South Platte Basin Roundtable approves groundwater pumping recommendations in Gilcrest, LaSalle area
March 15, 2015
Members of the South Platte Basin Roundtable have unanimously approved a recommendation to temporarily dewater the Gilcrest and LaSalle area, which gives a needed boost to House Bill 1178 to bring down the rising water table that has been flooding area homes and farmland.
The House agriculture committee had previously requested the roundtable's input in order to move forward on the legislation.
Rep. Lori Saine, R-Firestone, and Rep. Steve Humphrey, R-Severance, introduced the bill.
Saine said the roundtable's support establishes the framework necessary to accept dewatering recommendations and establish the estimated $450,000 to $500,000 in funding to dewater the zone for two years.
"The idea behind the bill is really to fix the problem that's been generated by a change in water management," Saine said, referring to wells that were shut off by the state in 2006. "This is a short-term solution that is desperately needed and is not being offered by any other venue."
A potential well pumping site has been identified on a property managed by Harry Strohauer near Weld County Road 42, said Robert Longenbaugh, a water consultant engineer and member of the Groundwater Coalition.
Recommended Stories For You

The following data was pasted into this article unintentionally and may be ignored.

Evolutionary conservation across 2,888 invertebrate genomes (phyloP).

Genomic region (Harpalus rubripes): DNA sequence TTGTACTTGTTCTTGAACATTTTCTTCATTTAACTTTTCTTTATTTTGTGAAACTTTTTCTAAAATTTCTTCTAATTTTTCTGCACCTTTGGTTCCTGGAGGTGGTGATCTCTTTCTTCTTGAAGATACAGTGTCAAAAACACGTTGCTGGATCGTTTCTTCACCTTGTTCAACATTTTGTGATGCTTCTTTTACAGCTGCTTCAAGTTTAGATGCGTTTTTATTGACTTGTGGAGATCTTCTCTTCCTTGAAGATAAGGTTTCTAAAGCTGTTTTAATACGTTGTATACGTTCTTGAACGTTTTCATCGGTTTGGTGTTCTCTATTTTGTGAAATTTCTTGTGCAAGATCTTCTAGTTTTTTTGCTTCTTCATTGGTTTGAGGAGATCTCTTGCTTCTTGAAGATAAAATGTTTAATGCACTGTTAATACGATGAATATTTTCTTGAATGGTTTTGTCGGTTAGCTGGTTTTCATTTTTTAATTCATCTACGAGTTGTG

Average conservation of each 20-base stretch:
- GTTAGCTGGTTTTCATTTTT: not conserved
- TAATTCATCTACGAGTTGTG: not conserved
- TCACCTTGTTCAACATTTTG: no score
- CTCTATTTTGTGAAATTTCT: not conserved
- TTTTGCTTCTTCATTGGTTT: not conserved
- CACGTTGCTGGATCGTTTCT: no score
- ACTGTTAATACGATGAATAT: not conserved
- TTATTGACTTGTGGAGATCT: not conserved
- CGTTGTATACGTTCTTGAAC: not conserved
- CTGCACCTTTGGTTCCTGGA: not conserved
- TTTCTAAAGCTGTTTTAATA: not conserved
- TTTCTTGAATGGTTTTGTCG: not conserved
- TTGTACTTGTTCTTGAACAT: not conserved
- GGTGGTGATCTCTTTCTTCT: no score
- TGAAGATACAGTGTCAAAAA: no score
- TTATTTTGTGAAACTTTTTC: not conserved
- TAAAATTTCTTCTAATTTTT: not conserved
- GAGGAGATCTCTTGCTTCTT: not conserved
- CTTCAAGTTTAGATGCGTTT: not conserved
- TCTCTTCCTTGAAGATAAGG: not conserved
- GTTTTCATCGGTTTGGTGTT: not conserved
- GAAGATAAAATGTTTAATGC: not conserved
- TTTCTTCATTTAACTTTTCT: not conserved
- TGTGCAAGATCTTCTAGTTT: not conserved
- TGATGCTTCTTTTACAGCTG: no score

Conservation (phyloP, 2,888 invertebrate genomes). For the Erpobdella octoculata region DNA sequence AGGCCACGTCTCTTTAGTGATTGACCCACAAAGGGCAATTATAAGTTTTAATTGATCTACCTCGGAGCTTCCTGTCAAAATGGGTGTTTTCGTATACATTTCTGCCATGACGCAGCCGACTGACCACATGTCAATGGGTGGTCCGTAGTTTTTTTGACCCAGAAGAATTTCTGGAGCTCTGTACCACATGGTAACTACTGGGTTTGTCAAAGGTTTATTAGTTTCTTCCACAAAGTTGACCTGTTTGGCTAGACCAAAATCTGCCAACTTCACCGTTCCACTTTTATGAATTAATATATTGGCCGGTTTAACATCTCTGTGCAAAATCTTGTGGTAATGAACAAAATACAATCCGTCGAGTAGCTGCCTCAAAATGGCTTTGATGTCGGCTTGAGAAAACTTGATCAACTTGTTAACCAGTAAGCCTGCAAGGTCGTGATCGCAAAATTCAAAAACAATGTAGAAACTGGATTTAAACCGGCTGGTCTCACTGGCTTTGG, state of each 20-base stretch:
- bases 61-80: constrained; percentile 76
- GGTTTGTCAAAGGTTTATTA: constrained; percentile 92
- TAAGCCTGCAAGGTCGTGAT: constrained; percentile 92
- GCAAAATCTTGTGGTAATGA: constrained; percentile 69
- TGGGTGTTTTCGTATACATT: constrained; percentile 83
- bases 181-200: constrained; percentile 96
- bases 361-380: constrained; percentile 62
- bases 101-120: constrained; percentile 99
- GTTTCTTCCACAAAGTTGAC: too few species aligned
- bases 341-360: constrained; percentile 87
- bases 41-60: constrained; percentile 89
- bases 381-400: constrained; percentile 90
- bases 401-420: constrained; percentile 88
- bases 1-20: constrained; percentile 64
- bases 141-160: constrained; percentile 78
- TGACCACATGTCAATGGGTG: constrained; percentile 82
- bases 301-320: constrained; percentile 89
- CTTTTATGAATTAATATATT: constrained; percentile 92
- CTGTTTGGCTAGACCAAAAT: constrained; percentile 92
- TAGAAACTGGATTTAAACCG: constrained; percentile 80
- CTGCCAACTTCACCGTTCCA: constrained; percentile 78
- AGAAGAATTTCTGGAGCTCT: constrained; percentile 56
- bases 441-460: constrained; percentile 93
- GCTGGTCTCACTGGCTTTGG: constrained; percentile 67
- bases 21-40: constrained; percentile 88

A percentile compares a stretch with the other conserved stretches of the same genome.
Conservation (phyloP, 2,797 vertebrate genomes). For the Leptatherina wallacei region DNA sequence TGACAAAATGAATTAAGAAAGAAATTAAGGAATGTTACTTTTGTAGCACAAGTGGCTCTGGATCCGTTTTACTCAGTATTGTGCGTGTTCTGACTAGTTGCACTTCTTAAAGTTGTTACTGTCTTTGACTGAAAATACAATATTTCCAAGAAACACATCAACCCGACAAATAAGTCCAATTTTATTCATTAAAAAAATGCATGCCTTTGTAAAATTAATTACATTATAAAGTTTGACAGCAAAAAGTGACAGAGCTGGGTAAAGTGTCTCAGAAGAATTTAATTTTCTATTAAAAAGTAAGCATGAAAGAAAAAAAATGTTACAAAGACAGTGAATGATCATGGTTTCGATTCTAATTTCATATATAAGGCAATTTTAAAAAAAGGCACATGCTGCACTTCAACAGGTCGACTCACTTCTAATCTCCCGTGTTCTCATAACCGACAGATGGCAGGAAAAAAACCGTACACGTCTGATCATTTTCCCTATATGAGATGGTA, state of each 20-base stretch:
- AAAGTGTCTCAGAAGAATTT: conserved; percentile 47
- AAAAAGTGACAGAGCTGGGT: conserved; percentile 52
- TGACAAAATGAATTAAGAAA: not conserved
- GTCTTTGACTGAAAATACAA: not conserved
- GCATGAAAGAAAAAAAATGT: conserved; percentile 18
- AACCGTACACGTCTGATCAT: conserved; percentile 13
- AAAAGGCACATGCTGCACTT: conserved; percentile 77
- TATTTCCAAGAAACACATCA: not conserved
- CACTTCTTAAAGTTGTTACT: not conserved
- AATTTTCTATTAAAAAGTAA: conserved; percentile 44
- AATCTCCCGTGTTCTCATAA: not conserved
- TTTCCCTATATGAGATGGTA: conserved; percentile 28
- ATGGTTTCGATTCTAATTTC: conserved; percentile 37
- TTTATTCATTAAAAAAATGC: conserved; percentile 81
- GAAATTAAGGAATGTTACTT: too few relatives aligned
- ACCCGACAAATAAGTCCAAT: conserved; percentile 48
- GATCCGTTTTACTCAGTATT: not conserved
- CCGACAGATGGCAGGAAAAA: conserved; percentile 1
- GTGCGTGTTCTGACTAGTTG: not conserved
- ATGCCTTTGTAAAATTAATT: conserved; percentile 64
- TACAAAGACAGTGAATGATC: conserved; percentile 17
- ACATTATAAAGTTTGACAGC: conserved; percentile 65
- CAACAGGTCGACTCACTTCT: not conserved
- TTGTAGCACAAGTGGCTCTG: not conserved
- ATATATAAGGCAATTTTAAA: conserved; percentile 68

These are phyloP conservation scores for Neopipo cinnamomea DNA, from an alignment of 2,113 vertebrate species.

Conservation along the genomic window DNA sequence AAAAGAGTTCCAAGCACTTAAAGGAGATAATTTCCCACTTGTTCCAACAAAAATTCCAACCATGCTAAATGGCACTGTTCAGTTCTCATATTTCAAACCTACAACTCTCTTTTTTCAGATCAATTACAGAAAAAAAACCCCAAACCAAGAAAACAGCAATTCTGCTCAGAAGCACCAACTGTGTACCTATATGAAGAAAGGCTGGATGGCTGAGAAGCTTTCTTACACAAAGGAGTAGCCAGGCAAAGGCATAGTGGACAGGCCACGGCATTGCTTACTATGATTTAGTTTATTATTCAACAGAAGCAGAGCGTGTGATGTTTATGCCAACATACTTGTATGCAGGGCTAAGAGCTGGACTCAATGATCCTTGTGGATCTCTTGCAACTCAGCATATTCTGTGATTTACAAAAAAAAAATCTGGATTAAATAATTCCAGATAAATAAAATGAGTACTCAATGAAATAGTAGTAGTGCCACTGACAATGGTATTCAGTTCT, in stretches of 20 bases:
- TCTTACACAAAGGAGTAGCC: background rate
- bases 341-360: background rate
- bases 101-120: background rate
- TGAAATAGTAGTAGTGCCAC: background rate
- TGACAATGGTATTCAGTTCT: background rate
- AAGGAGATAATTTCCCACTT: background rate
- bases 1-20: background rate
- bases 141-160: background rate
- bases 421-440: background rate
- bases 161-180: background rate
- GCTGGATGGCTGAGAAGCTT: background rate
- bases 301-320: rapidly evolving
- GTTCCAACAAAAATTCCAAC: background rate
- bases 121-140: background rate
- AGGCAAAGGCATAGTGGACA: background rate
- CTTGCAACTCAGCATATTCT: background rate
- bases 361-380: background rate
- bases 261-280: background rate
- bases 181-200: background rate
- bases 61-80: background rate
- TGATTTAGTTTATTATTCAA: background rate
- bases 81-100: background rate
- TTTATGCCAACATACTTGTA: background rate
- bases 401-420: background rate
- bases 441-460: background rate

The water pumped from this site will not be permitted for consumptive use. It will instead be directed to a drainage ditch that runs northeastward and eventually flows into the river.
To bring down the water table, Longenbaugh said the pump would run constantly throughout the year, generating an estimated electric bill of $25,000 a year.
While temporary funding has been established to dewater through the end of June, Saine said she hopes most funding will come from the state.
Saine hopes to begin dewatering by April 1, when groundwater levels traditionally begin to rise again due to spring runoff and activity in irrigation ditches.
The Colorado Legislature will likely not have approved a final version of HB1178 by that time, so Saine and other dewatering advocates plan to begin pumping using independently procured funding until the state steps in.
"Groups have come forward with funding but a majority should come from the state general fund because the state caused this problem due to a change in water management," Saine said.
Weld County Commissioner Sean Conway said the vote was the first time in his six years on the roundtable that a unanimous decision was reached on a proposal.
"This is the quickest, fastest way to address issues affecting Gilcrest," he said.
While the water table has been rising and causing damage for several years now, Conway said recent cases of flooded basements and compromised farmland have made addressing the situation unavoidable.
"You cannot deny it anymore. When someone has a basement flooded, that's real. That's not hypothetical," he said.
Longenbaugh said meetings will take place next week with Colorado State University and the Central Colorado Water Conservancy District to further define which wells to pump and how to monitor them. The data taken from wells pumped this year could contribute to the creation of a long-term solution.
While dewatering will provide temporary relief, Saine emphasized that it is still necessary to identify the underlying causing of the high water table in order to develop a true solution. ❖